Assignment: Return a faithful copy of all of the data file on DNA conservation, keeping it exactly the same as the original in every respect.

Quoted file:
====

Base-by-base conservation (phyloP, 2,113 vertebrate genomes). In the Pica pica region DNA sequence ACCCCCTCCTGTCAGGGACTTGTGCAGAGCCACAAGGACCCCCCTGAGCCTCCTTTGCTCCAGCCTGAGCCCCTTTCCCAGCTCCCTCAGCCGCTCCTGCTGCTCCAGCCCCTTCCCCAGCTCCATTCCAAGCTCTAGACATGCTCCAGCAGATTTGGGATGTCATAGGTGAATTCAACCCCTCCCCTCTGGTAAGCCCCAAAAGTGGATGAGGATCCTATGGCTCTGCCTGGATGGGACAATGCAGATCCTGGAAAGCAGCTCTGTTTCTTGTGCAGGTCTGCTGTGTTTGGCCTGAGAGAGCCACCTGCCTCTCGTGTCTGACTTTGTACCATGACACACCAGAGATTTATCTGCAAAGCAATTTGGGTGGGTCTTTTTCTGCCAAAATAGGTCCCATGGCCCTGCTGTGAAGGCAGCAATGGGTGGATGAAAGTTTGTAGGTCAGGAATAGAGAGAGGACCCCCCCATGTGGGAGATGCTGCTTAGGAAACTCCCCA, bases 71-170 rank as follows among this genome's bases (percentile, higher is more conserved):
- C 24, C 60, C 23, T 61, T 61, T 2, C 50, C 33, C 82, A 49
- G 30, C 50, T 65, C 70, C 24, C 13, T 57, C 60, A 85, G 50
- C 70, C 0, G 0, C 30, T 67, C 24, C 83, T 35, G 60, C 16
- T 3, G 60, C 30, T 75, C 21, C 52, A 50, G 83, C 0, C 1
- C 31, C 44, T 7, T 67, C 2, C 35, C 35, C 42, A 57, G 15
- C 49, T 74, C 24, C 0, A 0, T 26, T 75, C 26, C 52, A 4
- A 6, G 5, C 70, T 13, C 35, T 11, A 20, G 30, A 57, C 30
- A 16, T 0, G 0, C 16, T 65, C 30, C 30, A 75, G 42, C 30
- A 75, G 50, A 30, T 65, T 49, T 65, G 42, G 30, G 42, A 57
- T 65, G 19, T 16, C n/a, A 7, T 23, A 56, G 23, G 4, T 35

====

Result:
Base-by-base conservation (phyloP, 2,113 vertebrate genomes). In the Pica pica region DNA sequence ACCCCCTCCTGTCAGGGACTTGTGCAGAGCCACAAGGACCCCCCTGAGCCTCCTTTGCTCCAGCCTGAGCCCCTTTCCCAGCTCCCTCAGCCGCTCCTGCTGCTCCAGCCCCTTCCCCAGCTCCATTCCAAGCTCTAGACATGCTCCAGCAGATTTGGGATGTCATAGGTGAATTCAACCCCTCCCCTCTGGTAAGCCCCAAAAGTGGATGAGGATCCTATGGCTCTGCCTGGATGGGACAATGCAGATCCTGGAAAGCAGCTCTGTTTCTTGTGCAGGTCTGCTGTGTTTGGCCTGAGAGAGCCACCTGCCTCTCGTGTCTGACTTTGTACCATGACACACCAGAGATTTATCTGCAAAGCAATTTGGGTGGGTCTTTTTCTGCCAAAATAGGTCCCATGGCCCTGCTGTGAAGGCAGCAATGGGTGGATGAAAGTTTGTAGGTCAGGAATAGAGAGAGGACCCCCCCATGTGGGAGATGCTGCTTAGGAAACTCCCCA, bases 71-170 rank as follows among this genome's bases (percentile, higher is more conserved):
- C 24, C 60, C 23, T 61, T 61, T 2, C 50, C 33, C 82, A 49
- G 30, C 50, T 65, C 70, C 24, C 13, T 57, C 60, A 85, G 50
- C 70, C 0, G 0, C 30, T 67, C 24, C 83, T 35, G 60, C 16
- T 3, G 60, C 30, T 75, C 21, C 52, A 50, G 83, C 0, C 1
- C 31, C 44, T 7, T 67, C 2, C 35, C 35, C 42, A 57, G 15
- C 49, T 74, C 24, C 0, A 0, T 26, T 75, C 26, C 52, A 4
- A 6, G 5, C 70, T 13, C 35, T 11, A 20, G 30, A 57, C 30
- A 16, T 0, G 0, C 16, T 65, C 30, C 30, A 75, G 42, C 30
- A 75, G 50, A 30, T 65, T 49, T 65, G 42, G 30, G 42, A 57
- T 65, G 19, T 16, C n/a, A 7, T 23, A 56, G 23, G 4, T 35